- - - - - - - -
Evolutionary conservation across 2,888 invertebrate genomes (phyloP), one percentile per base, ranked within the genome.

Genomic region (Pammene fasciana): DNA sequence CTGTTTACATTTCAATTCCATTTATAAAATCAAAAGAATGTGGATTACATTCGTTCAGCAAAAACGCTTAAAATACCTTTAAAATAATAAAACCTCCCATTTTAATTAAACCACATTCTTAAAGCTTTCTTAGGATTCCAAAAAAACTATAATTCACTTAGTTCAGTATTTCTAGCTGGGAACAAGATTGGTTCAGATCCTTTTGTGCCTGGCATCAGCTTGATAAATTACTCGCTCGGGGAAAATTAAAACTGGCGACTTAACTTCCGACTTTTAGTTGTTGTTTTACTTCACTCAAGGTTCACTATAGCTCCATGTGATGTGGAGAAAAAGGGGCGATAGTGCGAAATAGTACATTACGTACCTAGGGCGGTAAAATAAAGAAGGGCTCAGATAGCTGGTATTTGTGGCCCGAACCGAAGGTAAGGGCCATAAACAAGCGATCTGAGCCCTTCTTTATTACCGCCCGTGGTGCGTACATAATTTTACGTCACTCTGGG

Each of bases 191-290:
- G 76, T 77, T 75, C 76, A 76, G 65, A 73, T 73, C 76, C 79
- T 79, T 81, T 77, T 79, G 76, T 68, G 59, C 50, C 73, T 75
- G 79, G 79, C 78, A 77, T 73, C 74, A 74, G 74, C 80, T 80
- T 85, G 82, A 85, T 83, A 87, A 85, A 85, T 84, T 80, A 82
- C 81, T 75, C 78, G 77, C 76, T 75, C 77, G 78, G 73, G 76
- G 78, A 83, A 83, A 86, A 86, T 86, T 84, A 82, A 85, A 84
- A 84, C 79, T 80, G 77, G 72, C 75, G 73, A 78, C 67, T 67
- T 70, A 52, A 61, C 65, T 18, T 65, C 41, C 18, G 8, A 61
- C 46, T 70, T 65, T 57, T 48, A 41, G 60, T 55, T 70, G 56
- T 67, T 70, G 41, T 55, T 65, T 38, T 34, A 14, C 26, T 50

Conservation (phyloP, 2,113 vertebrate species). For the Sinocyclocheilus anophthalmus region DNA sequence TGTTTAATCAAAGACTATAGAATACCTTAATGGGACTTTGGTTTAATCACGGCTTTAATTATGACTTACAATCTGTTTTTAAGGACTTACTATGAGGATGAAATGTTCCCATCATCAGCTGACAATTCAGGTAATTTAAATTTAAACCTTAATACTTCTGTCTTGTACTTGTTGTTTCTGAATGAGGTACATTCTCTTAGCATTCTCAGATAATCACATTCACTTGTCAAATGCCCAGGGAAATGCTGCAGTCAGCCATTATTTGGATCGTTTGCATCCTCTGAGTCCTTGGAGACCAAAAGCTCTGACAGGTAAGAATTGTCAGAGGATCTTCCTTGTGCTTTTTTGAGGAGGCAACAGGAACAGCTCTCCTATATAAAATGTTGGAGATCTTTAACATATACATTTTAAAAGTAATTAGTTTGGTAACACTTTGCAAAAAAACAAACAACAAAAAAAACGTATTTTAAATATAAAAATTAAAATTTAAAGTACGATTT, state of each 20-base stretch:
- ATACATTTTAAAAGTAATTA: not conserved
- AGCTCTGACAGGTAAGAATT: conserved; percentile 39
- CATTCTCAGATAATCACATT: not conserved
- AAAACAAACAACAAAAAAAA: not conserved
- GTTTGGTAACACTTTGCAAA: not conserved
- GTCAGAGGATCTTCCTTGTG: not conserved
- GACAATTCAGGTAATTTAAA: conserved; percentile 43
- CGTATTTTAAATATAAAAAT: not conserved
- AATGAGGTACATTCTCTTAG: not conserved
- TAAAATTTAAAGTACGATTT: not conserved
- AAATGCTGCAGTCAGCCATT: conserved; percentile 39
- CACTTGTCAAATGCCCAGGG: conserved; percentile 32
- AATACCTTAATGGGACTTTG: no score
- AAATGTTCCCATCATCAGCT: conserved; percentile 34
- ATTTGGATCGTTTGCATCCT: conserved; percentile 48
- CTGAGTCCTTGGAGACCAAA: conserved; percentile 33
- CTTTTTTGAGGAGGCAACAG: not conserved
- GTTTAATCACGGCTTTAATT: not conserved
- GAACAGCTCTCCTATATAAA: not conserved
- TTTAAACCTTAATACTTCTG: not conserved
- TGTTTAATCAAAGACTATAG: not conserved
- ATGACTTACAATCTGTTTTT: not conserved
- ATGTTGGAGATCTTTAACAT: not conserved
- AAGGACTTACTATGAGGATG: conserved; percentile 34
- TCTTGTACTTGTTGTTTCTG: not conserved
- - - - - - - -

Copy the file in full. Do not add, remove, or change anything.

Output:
Evolutionary conservation across 2,888 invertebrate genomes (phyloP), one percentile per base, ranked within the genome.

Genomic region (Pammene fasciana): DNA sequence CTGTTTACATTTCAATTCCATTTATAAAATCAAAAGAATGTGGATTACATTCGTTCAGCAAAAACGCTTAAAATACCTTTAAAATAATAAAACCTCCCATTTTAATTAAACCACATTCTTAAAGCTTTCTTAGGATTCCAAAAAAACTATAATTCACTTAGTTCAGTATTTCTAGCTGGGAACAAGATTGGTTCAGATCCTTTTGTGCCTGGCATCAGCTTGATAAATTACTCGCTCGGGGAAAATTAAAACTGGCGACTTAACTTCCGACTTTTAGTTGTTGTTTTACTTCACTCAAGGTTCACTATAGCTCCATGTGATGTGGAGAAAAAGGGGCGATAGTGCGAAATAGTACATTACGTACCTAGGGCGGTAAAATAAAGAAGGGCTCAGATAGCTGGTATTTGTGGCCCGAACCGAAGGTAAGGGCCATAAACAAGCGATCTGAGCCCTTCTTTATTACCGCCCGTGGTGCGTACATAATTTTACGTCACTCTGGG

Each of bases 191-290:
- G 76, T 77, T 75, C 76, A 76, G 65, A 73, T 73, C 76, C 79
- T 79, T 81, T 77, T 79, G 76, T 68, G 59, C 50, C 73, T 75
- G 79, G 79, C 78, A 77, T 73, C 74, A 74, G 74, C 80, T 80
- T 85, G 82, A 85, T 83, A 87, A 85, A 85, T 84, T 80, A 82
- C 81, T 75, C 78, G 77, C 76, T 75, C 77, G 78, G 73, G 76
- G 78, A 83, A 83, A 86, A 86, T 86, T 84, A 82, A 85, A 84
- A 84, C 79, T 80, G 77, G 72, C 75, G 73, A 78, C 67, T 67
- T 70, A 52, A 61, C 65, T 18, T 65, C 41, C 18, G 8, A 61
- C 46, T 70, T 65, T 57, T 48, A 41, G 60, T 55, T 70, G 56
- T 67, T 70, G 41, T 55, T 65, T 38, T 34, A 14, C 26, T 50

Conservation (phyloP, 2,113 vertebrate species). For the Sinocyclocheilus anophthalmus region DNA sequence TGTTTAATCAAAGACTATAGAATACCTTAATGGGACTTTGGTTTAATCACGGCTTTAATTATGACTTACAATCTGTTTTTAAGGACTTACTATGAGGATGAAATGTTCCCATCATCAGCTGACAATTCAGGTAATTTAAATTTAAACCTTAATACTTCTGTCTTGTACTTGTTGTTTCTGAATGAGGTACATTCTCTTAGCATTCTCAGATAATCACATTCACTTGTCAAATGCCCAGGGAAATGCTGCAGTCAGCCATTATTTGGATCGTTTGCATCCTCTGAGTCCTTGGAGACCAAAAGCTCTGACAGGTAAGAATTGTCAGAGGATCTTCCTTGTGCTTTTTTGAGGAGGCAACAGGAACAGCTCTCCTATATAAAATGTTGGAGATCTTTAACATATACATTTTAAAAGTAATTAGTTTGGTAACACTTTGCAAAAAAACAAACAACAAAAAAAACGTATTTTAAATATAAAAATTAAAATTTAAAGTACGATTT, state of each 20-base stretch:
- ATACATTTTAAAAGTAATTA: not conserved
- AGCTCTGACAGGTAAGAATT: conserved; percentile 39
- CATTCTCAGATAATCACATT: not conserved
- AAAACAAACAACAAAAAAAA: not conserved
- GTTTGGTAACACTTTGCAAA: not conserved
- GTCAGAGGATCTTCCTTGTG: not conserved
- GACAATTCAGGTAATTTAAA: conserved; percentile 43
- CGTATTTTAAATATAAAAAT: not conserved
- AATGAGGTACATTCTCTTAG: not conserved
- TAAAATTTAAAGTACGATTT: not conserved
- AAATGCTGCAGTCAGCCATT: conserved; percentile 39
- CACTTGTCAAATGCCCAGGG: conserved; percentile 32
- AATACCTTAATGGGACTTTG: no score
- AAATGTTCCCATCATCAGCT: conserved; percentile 34
- ATTTGGATCGTTTGCATCCT: conserved; percentile 48
- CTGAGTCCTTGGAGACCAAA: conserved; percentile 33
- CTTTTTTGAGGAGGCAACAG: not conserved
- GTTTAATCACGGCTTTAATT: not conserved
- GAACAGCTCTCCTATATAAA: not conserved
- TTTAAACCTTAATACTTCTG: not conserved
- TGTTTAATCAAAGACTATAG: not conserved
- ATGACTTACAATCTGTTTTT: not conserved
- ATGTTGGAGATCTTTAACAT: not conserved
- AAGGACTTACTATGAGGATG: conserved; percentile 34
- TCTTGTACTTGTTGTTTCTG: not conserved